/_____/\__,_/\__/\__,_/_/  /_/\____/\__,_/_/ /_/\__/\__,_/_/_/ /_/\___/\___/_/
    ____           ___      _____ _       __
   / __ \___  ____/ (_)____/ ___/(_)___  / /__
  / /_/ / _ \/ __  / / ___/\__ \/ / __ \/ //_/
 / _, _/  __/ /_/ / (__  )___/ / / / / / ,<
/_/ |_|\___/\__,_/_/____//____/_/_/ /_/_/|_|


 (com.datamountaineer.streamreactor.connect.redis.sink.config.RedisSinkConfig:165)
[2016-05-08 22:37:05,641] INFO Settings:
RedisSinkSettings(RedisConnectionInfo(localhost,6379,None),RedisKey(FIELDS,WrappedArray(firstName, lastName)),PayloadFields(false,Map(firstName -> firstName, lastName -> lastName, age -> age, salary -> income)))
       (com.datamountaineer.streamreactor.connect.redis.sink.RedisSinkTask:65)
[2016-05-08 22:37:05,687] INFO Sink task org.apache.kafka.connect.runtime.WorkerSinkTask@44b24eaa finished initialization and start (org.apache.kafka.connect.runtime.WorkerSinkTask:155)

Test Records

Now we need to put some records it to the test_table topics. We can use the kafka-avro-console-producer to do this.

Start the producer and pass in a schema to register in the Schema Registry. The schema has a firstname field of type string, a lastname field of type string, an age field of type int and a salary field of type double.

${CONFLUENT_HOME}/bin/kafka-avro-console-producer \
  --broker-list localhost:9092 --topic redis-topic \
  --property value.schema='{"type":"record","name":"User",
  "fields":[{"name":"firstName","type":"string"},{"name":"lastName","type":"string"},{"name":"age","type":"int"},{"name":"salary","type":"double"}]}'

Now the producer is waiting for input. Paste in the following:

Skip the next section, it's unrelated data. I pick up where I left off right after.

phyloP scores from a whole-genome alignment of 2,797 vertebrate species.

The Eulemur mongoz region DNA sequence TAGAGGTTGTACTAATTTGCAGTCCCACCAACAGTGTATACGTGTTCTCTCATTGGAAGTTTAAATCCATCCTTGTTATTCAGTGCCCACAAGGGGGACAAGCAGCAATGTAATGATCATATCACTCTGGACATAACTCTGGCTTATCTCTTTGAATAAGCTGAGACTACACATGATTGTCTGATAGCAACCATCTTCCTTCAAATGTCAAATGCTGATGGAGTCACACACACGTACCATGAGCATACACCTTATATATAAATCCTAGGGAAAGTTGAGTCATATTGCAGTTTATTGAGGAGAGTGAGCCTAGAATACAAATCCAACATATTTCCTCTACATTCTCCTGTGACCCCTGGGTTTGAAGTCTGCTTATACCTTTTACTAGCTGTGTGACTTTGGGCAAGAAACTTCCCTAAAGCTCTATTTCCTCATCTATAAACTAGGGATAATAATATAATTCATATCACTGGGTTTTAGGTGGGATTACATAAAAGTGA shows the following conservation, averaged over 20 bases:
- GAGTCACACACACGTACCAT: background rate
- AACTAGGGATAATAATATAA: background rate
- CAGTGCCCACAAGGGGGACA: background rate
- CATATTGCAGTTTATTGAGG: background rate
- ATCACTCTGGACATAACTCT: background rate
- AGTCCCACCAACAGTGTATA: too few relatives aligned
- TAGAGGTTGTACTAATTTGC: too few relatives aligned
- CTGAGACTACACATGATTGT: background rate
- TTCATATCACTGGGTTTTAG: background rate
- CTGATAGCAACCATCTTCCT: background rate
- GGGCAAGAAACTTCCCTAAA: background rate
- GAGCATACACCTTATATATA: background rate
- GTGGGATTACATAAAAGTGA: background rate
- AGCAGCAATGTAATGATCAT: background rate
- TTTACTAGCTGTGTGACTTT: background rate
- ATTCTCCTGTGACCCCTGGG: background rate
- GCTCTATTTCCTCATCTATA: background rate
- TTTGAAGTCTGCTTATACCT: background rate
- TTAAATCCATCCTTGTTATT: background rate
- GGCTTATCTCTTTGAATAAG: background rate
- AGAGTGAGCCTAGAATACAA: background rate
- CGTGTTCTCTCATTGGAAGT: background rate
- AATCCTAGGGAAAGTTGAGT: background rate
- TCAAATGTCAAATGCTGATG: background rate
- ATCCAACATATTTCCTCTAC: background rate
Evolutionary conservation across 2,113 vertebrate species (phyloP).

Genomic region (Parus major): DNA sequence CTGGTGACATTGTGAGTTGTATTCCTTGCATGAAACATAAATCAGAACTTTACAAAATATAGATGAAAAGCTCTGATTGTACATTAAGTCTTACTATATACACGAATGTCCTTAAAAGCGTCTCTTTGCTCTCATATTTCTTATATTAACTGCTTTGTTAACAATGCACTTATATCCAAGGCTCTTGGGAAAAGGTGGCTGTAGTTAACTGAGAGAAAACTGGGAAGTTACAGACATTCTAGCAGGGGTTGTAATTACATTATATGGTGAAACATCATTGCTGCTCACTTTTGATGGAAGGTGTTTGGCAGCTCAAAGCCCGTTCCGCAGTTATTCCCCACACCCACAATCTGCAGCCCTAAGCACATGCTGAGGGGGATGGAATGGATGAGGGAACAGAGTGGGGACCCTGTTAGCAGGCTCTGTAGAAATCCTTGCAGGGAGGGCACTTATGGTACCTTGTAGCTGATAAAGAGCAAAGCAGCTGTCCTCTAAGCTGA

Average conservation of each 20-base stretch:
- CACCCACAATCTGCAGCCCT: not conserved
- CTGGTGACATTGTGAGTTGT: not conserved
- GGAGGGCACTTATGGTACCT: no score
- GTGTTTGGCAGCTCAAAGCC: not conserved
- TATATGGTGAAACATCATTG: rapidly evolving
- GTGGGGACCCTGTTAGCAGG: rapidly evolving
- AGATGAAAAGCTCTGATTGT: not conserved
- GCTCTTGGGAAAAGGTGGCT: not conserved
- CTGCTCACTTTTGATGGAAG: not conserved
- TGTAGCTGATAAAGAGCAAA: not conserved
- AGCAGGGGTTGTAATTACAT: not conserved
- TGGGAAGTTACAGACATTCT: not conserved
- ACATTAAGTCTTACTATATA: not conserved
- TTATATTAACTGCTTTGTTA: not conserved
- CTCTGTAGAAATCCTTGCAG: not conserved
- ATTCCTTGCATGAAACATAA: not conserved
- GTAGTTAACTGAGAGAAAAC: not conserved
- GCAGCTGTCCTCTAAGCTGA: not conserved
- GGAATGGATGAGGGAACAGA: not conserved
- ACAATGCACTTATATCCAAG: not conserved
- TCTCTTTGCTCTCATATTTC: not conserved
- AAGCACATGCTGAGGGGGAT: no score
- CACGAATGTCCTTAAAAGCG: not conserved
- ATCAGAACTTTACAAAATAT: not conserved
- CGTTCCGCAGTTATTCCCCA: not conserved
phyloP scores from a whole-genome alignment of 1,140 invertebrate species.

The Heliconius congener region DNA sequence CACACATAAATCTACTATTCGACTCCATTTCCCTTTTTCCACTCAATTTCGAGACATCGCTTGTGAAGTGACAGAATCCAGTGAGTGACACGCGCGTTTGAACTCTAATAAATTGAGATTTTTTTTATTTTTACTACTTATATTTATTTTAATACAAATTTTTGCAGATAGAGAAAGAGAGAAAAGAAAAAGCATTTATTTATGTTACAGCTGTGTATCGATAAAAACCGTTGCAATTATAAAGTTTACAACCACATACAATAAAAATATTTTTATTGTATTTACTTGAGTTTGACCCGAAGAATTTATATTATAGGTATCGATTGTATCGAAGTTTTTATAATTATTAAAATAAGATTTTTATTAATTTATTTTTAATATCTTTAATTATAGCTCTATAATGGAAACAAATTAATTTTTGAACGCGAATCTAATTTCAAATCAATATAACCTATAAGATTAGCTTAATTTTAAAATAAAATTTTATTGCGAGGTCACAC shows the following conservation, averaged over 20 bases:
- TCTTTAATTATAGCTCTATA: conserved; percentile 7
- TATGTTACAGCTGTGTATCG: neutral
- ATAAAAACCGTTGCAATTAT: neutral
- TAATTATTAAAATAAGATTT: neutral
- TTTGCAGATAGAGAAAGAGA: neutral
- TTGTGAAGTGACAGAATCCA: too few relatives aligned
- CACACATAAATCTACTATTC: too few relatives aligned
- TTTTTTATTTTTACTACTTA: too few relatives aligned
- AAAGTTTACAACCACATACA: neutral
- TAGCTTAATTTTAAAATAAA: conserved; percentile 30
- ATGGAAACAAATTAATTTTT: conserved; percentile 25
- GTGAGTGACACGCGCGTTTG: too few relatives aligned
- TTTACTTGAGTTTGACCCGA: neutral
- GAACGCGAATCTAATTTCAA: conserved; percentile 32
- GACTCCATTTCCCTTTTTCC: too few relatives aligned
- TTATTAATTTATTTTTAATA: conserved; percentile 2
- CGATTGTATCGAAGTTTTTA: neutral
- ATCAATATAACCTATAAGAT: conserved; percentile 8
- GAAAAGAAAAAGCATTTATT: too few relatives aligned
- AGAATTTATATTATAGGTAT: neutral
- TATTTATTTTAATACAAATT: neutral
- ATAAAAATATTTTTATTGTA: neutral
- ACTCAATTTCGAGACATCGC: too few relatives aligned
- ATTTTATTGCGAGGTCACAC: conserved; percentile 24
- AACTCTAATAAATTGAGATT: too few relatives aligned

{"firstName": "John", "lastName": "Smith", "age":30, "salary": 4830}

Check for records in Redis

Now check the logs of the connector you should see this:

INFO Received record from topic:redis-topic partition:0 and offset:0 (com.datamountaineer.streamreactor.connect.redis.sink.writer.RedisDbWriter:48)
INFO Empty list of records received. (com.datamountaineer.streamreactor.connect.redis.sink.RedisSinkTask:75)

Check in Redis.

redis-cli

127.0.0.1:6379> keys *
1) "John.Smith"
2) "11"
3) "10"
127.0.0.1:6379>
127.0.0.1:6379> get "John.Smith"
"{\"firstName\":\"John\",\"lastName\":\"Smith\",\"age\":30,\"income\":4830.0}"

Now stop the connector.

Features

The Redis Sink writes records from Kafka to Redis.

The Sink supports:

  1. Field selection - Kafka topic payload field selection is supported, allowing you to select fields written to Redis.
  2. Topic to table routing.
  3. RowKey selection - Selection of fields to use as the row key, if none specified the topic name, partition and offset are used.
  4. Error policies for handling failures.
  5. Sorted sets/Cache modes

Cache Mode

The purpose of this mode is to cache in Redis [Key-Value] pairs. Imagine a Kafka topic with currency foreign exchange rate messages:

{ "symbol": "USDGBP" , "price": 0.7943 }
{ "symbol": "EURGBP" , "price": 0.8597 }

You may want to store in Redis: the symbol as the Key and the price as the Value. This will effectively make Redis a caching system, which multiple other application can access to get the (latest) value. To achieve that using this particular Kafka Redis Sink Connector, you need to specify the KCQL as:

SELECT price from yahoo-fx PK symbol

This will update the keys USDGBP , EURGBP with the relevant price using the (default) Json format:

Key=EURGBP  Value={ "price": 0.7943 }

We can prefix the name of the Key using the INSERT statement:

INSERT INTO FX- SELECT price from yahoo-fx PK symbol

This will create key with names FX-USDGBP , FX-EURGBP etc.

Sorted Sets

To insert messages from a Kafka topic into 1 Sorted Set (SS) use the following KCQL syntax: